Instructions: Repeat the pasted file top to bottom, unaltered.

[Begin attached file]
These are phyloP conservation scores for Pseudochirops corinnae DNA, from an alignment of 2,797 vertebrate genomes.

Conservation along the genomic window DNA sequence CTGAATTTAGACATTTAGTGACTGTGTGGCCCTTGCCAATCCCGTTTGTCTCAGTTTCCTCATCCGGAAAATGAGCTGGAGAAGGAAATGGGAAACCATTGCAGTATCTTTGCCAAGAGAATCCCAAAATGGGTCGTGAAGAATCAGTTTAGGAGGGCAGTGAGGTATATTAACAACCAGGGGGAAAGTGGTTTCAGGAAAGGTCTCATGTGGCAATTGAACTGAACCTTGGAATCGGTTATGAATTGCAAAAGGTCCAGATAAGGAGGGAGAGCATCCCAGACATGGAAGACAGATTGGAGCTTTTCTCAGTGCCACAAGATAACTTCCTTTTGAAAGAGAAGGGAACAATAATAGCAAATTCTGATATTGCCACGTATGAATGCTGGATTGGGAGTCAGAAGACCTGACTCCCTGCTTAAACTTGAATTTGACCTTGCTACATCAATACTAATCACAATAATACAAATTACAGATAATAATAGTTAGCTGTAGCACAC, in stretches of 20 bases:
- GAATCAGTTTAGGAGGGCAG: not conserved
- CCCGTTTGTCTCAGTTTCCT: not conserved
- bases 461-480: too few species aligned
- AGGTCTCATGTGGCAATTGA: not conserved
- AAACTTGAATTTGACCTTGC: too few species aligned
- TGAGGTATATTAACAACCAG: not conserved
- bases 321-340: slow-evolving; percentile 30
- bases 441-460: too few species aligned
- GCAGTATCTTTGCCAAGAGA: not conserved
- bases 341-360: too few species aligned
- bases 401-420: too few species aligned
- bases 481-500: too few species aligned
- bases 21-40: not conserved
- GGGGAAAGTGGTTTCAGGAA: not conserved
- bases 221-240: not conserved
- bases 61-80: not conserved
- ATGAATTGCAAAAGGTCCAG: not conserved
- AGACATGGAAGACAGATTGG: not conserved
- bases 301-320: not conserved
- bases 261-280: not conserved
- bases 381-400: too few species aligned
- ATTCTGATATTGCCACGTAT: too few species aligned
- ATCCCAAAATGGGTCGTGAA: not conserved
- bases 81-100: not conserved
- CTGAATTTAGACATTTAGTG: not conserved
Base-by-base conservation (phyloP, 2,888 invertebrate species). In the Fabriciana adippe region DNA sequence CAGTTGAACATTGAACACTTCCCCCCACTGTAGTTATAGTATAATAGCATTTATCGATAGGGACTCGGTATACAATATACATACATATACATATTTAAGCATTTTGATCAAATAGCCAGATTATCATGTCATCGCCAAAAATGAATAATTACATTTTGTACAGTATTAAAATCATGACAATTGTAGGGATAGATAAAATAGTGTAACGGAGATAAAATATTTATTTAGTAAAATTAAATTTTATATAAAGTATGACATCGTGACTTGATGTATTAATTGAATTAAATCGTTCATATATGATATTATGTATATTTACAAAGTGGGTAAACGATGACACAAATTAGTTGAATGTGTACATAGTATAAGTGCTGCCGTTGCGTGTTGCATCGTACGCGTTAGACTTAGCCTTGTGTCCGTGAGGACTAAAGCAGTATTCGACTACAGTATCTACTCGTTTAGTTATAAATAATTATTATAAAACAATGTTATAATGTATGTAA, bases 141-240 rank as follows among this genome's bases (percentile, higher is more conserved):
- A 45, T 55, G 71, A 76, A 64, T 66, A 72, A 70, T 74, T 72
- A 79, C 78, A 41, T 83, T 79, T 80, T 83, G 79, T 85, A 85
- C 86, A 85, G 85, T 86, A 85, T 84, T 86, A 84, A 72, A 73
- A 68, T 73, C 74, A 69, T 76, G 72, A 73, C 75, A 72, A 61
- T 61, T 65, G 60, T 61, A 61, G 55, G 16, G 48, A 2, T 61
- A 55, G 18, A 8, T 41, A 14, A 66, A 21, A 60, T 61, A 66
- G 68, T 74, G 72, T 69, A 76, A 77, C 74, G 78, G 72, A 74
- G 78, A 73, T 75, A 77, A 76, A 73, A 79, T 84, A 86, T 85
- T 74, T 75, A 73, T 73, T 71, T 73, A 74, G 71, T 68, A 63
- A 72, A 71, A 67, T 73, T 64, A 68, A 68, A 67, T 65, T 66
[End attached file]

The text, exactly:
These are phyloP conservation scores for Pseudochirops corinnae DNA, from an alignment of 2,797 vertebrate genomes.

Conservation along the genomic window DNA sequence CTGAATTTAGACATTTAGTGACTGTGTGGCCCTTGCCAATCCCGTTTGTCTCAGTTTCCTCATCCGGAAAATGAGCTGGAGAAGGAAATGGGAAACCATTGCAGTATCTTTGCCAAGAGAATCCCAAAATGGGTCGTGAAGAATCAGTTTAGGAGGGCAGTGAGGTATATTAACAACCAGGGGGAAAGTGGTTTCAGGAAAGGTCTCATGTGGCAATTGAACTGAACCTTGGAATCGGTTATGAATTGCAAAAGGTCCAGATAAGGAGGGAGAGCATCCCAGACATGGAAGACAGATTGGAGCTTTTCTCAGTGCCACAAGATAACTTCCTTTTGAAAGAGAAGGGAACAATAATAGCAAATTCTGATATTGCCACGTATGAATGCTGGATTGGGAGTCAGAAGACCTGACTCCCTGCTTAAACTTGAATTTGACCTTGCTACATCAATACTAATCACAATAATACAAATTACAGATAATAATAGTTAGCTGTAGCACAC, in stretches of 20 bases:
- GAATCAGTTTAGGAGGGCAG: not conserved
- CCCGTTTGTCTCAGTTTCCT: not conserved
- bases 461-480: too few species aligned
- AGGTCTCATGTGGCAATTGA: not conserved
- AAACTTGAATTTGACCTTGC: too few species aligned
- TGAGGTATATTAACAACCAG: not conserved
- bases 321-340: slow-evolving; percentile 30
- bases 441-460: too few species aligned
- GCAGTATCTTTGCCAAGAGA: not conserved
- bases 341-360: too few species aligned
- bases 401-420: too few species aligned
- bases 481-500: too few species aligned
- bases 21-40: not conserved
- GGGGAAAGTGGTTTCAGGAA: not conserved
- bases 221-240: not conserved
- bases 61-80: not conserved
- ATGAATTGCAAAAGGTCCAG: not conserved
- AGACATGGAAGACAGATTGG: not conserved
- bases 301-320: not conserved
- bases 261-280: not conserved
- bases 381-400: too few species aligned
- ATTCTGATATTGCCACGTAT: too few species aligned
- ATCCCAAAATGGGTCGTGAA: not conserved
- bases 81-100: not conserved
- CTGAATTTAGACATTTAGTG: not conserved
Base-by-base conservation (phyloP, 2,888 invertebrate species). In the Fabriciana adippe region DNA sequence CAGTTGAACATTGAACACTTCCCCCCACTGTAGTTATAGTATAATAGCATTTATCGATAGGGACTCGGTATACAATATACATACATATACATATTTAAGCATTTTGATCAAATAGCCAGATTATCATGTCATCGCCAAAAATGAATAATTACATTTTGTACAGTATTAAAATCATGACAATTGTAGGGATAGATAAAATAGTGTAACGGAGATAAAATATTTATTTAGTAAAATTAAATTTTATATAAAGTATGACATCGTGACTTGATGTATTAATTGAATTAAATCGTTCATATATGATATTATGTATATTTACAAAGTGGGTAAACGATGACACAAATTAGTTGAATGTGTACATAGTATAAGTGCTGCCGTTGCGTGTTGCATCGTACGCGTTAGACTTAGCCTTGTGTCCGTGAGGACTAAAGCAGTATTCGACTACAGTATCTACTCGTTTAGTTATAAATAATTATTATAAAACAATGTTATAATGTATGTAA, bases 141-240 rank as follows among this genome's bases (percentile, higher is more conserved):
- A 45, T 55, G 71, A 76, A 64, T 66, A 72, A 70, T 74, T 72
- A 79, C 78, A 41, T 83, T 79, T 80, T 83, G 79, T 85, A 85
- C 86, A 85, G 85, T 86, A 85, T 84, T 86, A 84, A 72, A 73
- A 68, T 73, C 74, A 69, T 76, G 72, A 73, C 75, A 72, A 61
- T 61, T 65, G 60, T 61, A 61, G 55, G 16, G 48, A 2, T 61
- A 55, G 18, A 8, T 41, A 14, A 66, A 21, A 60, T 61, A 66
- G 68, T 74, G 72, T 69, A 76, A 77, C 74, G 78, G 72, A 74
- G 78, A 73, T 75, A 77, A 76, A 73, A 79, T 84, A 86, T 85
- T 74, T 75, A 73, T 73, T 71, T 73, A 74, G 71, T 68, A 63
- A 72, A 71, A 67, T 73, T 64, A 68, A 68, A 67, T 65, T 66